Need to backup Office 365 Mailboxes, Exchange databases, SQL databases? We’ve got that covered too (additional fees apply).

innoTel Online Business Backup is your flexible backup solution for your critical data.


NBN HFC rollout is put on hold

NBN CEO, Bill Morrow, recently announced that it was putting the rollout of its Hybrid Fibre-Coaxial (HFC) connections on hold while it reviews and fixes issues around the per performance experienced by end users.
This move has come about after NBN’s admitted to making a mistake with the HFC mistake rollout; prioritising activations/connections over ensuring the network was up to the task.

Issues related to speeds, dropouts and migrating customers to the HFC network have been noted as the specific issues to fix.

NBN warned that there could be a delay of up to 9 months while it reviews and remediates the network.
A spokesperson from NBN said, “In order to meet a higher level of service quality, NBN Co will be performing advanced network testing and remediation where needed, including connector replacements, signal amplification calibration, and lead-in work as required”.

This rollout largely impacts the inner city suburbs of Melbourne and Sydney but also affects many premises in Brisbane, Adelaide and Perth, including small businesses that are in the HFC footprint.

NBN noted that connection requests placed before the middle of December 2017 would progress as per usual, however, will not take new orders after this date until NBN is satisfied the issues are resolved. NBN also noted that an update could be expected around February 2018 and during the process, existing connections will be reviewed and fixed where required.

On a technical note, one of the issues NBN experienced was with the connectors (sometimes called joints or taps) often found located up on the utility poles, which connect customer premises to the network. A majority of the HFC networks in Australia were rolled out in the 90’s and early 2000’s, so some of these connectors could be over 20 years old.

Another issue was with the spectrum band NBN was using to deliver its super-fast broadband service. Some experts and critics suggest that the spectrum being used (15-40MHz) for the NBN network is not designed for super-fast broadband and is more prone to interference versus other spectrum ranges used on the cable network (Telstra Cable and Foxtel Pay TV).

Other technical issues cited were focused around those in the customer premise, particularly the wall plates, which can be moved about and loosened as people connect and disconnect cables a the wall plate, making them unstable.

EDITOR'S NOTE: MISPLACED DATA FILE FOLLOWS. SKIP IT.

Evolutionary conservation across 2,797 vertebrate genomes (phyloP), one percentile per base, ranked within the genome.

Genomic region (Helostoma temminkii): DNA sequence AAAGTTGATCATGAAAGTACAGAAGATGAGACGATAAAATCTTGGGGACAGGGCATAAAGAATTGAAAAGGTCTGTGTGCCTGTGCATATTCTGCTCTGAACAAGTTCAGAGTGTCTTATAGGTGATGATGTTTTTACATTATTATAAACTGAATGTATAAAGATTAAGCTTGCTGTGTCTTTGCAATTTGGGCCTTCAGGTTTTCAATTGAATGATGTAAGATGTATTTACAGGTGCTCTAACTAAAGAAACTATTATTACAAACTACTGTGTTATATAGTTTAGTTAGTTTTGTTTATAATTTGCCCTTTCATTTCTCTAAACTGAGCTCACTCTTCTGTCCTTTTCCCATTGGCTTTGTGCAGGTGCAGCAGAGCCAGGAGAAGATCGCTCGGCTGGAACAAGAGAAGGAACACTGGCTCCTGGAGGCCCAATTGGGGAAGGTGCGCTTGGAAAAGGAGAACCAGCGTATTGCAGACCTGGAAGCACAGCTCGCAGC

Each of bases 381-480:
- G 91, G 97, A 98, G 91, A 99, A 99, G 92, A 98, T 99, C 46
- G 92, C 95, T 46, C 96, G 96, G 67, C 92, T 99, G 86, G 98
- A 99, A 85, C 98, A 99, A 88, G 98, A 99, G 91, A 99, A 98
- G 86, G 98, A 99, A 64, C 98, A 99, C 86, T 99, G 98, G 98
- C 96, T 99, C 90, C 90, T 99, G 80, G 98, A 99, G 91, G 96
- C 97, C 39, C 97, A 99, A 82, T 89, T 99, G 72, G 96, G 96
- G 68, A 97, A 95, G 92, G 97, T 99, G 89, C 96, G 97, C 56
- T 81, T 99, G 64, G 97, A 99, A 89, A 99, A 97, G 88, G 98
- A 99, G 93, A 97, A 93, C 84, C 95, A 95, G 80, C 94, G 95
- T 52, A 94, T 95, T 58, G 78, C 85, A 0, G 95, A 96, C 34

While it’s frustrating our customers have to wait to be connected to the NBN, we would much rather the network be in tip-top condition and customers receive the service they’re promised, rather than a sub-par service.
We wait for further updates from NBN on the progress of this remediation effort.

Update (March 2018):
In March 2018 nbnCo released details on the resumption of HFC rollout. Several changes were made to timelines, however, some areas existing HFC equipment was deemed inappropriate for use and is now slated to receive Fibre-to-he-Curb (FTTC) technology.


NBN moving to Self Install for HFC connections

From the 1st of July 2017, nbnCotm have made changes to their installation policy for nbntm Hybrid Fibre Coaxial (HFC) cable connections, notably introducing Self Install for HFC connections.

These changes affect customers who have previously had a Telstra® or Foxtel® cable service installed at their premises, the cable from the utility pole to the wall plate is to known to be in good working condition and is connected to a wall-plate with the customer’s premises (otherwise known as Service Class 23).

Self Install for HFC connections

If this best describes your premise, then it’s likely this change affects you. But it’s not all bad!

Essentially, if you are one of these customers, nbntm’s policy is to now send the nbntm equipment, known as a Network Termination Unit (NTU) directly to the customer for Self-Installation, rather than sending out an nbntm installer to connect the NTU to the wall plate. These NTU’s are essentially cable modems (pictured right), which are relatively easy to install.